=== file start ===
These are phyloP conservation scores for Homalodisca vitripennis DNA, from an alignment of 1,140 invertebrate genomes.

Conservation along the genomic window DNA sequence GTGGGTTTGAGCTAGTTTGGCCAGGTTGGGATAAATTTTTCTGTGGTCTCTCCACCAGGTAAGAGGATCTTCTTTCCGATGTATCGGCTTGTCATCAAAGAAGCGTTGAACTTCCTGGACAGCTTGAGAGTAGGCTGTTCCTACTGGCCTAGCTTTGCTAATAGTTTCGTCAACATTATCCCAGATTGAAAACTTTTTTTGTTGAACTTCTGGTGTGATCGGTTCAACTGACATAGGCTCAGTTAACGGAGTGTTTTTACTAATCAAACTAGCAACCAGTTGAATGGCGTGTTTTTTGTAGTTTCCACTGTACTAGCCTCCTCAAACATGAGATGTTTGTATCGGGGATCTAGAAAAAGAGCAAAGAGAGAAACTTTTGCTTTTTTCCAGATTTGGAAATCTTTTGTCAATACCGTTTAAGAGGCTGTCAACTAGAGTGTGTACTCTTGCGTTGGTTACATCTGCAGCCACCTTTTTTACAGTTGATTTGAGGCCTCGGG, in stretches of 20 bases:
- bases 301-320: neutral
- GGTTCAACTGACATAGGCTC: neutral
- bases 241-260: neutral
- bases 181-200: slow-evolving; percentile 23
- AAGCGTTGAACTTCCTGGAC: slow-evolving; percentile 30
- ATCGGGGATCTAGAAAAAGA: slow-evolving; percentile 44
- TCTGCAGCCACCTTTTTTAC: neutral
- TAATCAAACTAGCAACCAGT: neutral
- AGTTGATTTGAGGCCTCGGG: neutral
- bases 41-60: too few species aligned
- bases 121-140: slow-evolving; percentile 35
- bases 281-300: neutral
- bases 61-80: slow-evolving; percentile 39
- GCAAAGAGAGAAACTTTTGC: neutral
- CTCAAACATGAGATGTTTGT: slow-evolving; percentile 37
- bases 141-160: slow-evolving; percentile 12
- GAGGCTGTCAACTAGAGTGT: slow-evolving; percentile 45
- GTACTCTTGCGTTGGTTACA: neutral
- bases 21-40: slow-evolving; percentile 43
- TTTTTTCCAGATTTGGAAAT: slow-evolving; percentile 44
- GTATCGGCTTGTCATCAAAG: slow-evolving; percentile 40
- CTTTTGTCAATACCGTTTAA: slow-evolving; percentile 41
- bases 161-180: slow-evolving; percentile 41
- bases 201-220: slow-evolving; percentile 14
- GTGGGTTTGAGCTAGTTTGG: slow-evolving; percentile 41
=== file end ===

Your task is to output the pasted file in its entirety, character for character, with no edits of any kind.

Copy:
These are phyloP conservation scores for Homalodisca vitripennis DNA, from an alignment of 1,140 invertebrate genomes.

Conservation along the genomic window DNA sequence GTGGGTTTGAGCTAGTTTGGCCAGGTTGGGATAAATTTTTCTGTGGTCTCTCCACCAGGTAAGAGGATCTTCTTTCCGATGTATCGGCTTGTCATCAAAGAAGCGTTGAACTTCCTGGACAGCTTGAGAGTAGGCTGTTCCTACTGGCCTAGCTTTGCTAATAGTTTCGTCAACATTATCCCAGATTGAAAACTTTTTTTGTTGAACTTCTGGTGTGATCGGTTCAACTGACATAGGCTCAGTTAACGGAGTGTTTTTACTAATCAAACTAGCAACCAGTTGAATGGCGTGTTTTTTGTAGTTTCCACTGTACTAGCCTCCTCAAACATGAGATGTTTGTATCGGGGATCTAGAAAAAGAGCAAAGAGAGAAACTTTTGCTTTTTTCCAGATTTGGAAATCTTTTGTCAATACCGTTTAAGAGGCTGTCAACTAGAGTGTGTACTCTTGCGTTGGTTACATCTGCAGCCACCTTTTTTACAGTTGATTTGAGGCCTCGGG, in stretches of 20 bases:
- bases 301-320: neutral
- GGTTCAACTGACATAGGCTC: neutral
- bases 241-260: neutral
- bases 181-200: slow-evolving; percentile 23
- AAGCGTTGAACTTCCTGGAC: slow-evolving; percentile 30
- ATCGGGGATCTAGAAAAAGA: slow-evolving; percentile 44
- TCTGCAGCCACCTTTTTTAC: neutral
- TAATCAAACTAGCAACCAGT: neutral
- AGTTGATTTGAGGCCTCGGG: neutral
- bases 41-60: too few species aligned
- bases 121-140: slow-evolving; percentile 35
- bases 281-300: neutral
- bases 61-80: slow-evolving; percentile 39
- GCAAAGAGAGAAACTTTTGC: neutral
- CTCAAACATGAGATGTTTGT: slow-evolving; percentile 37
- bases 141-160: slow-evolving; percentile 12
- GAGGCTGTCAACTAGAGTGT: slow-evolving; percentile 45
- GTACTCTTGCGTTGGTTACA: neutral
- bases 21-40: slow-evolving; percentile 43
- TTTTTTCCAGATTTGGAAAT: slow-evolving; percentile 44
- GTATCGGCTTGTCATCAAAG: slow-evolving; percentile 40
- CTTTTGTCAATACCGTTTAA: slow-evolving; percentile 41
- bases 161-180: slow-evolving; percentile 41
- bases 201-220: slow-evolving; percentile 14
- GTGGGTTTGAGCTAGTTTGG: slow-evolving; percentile 41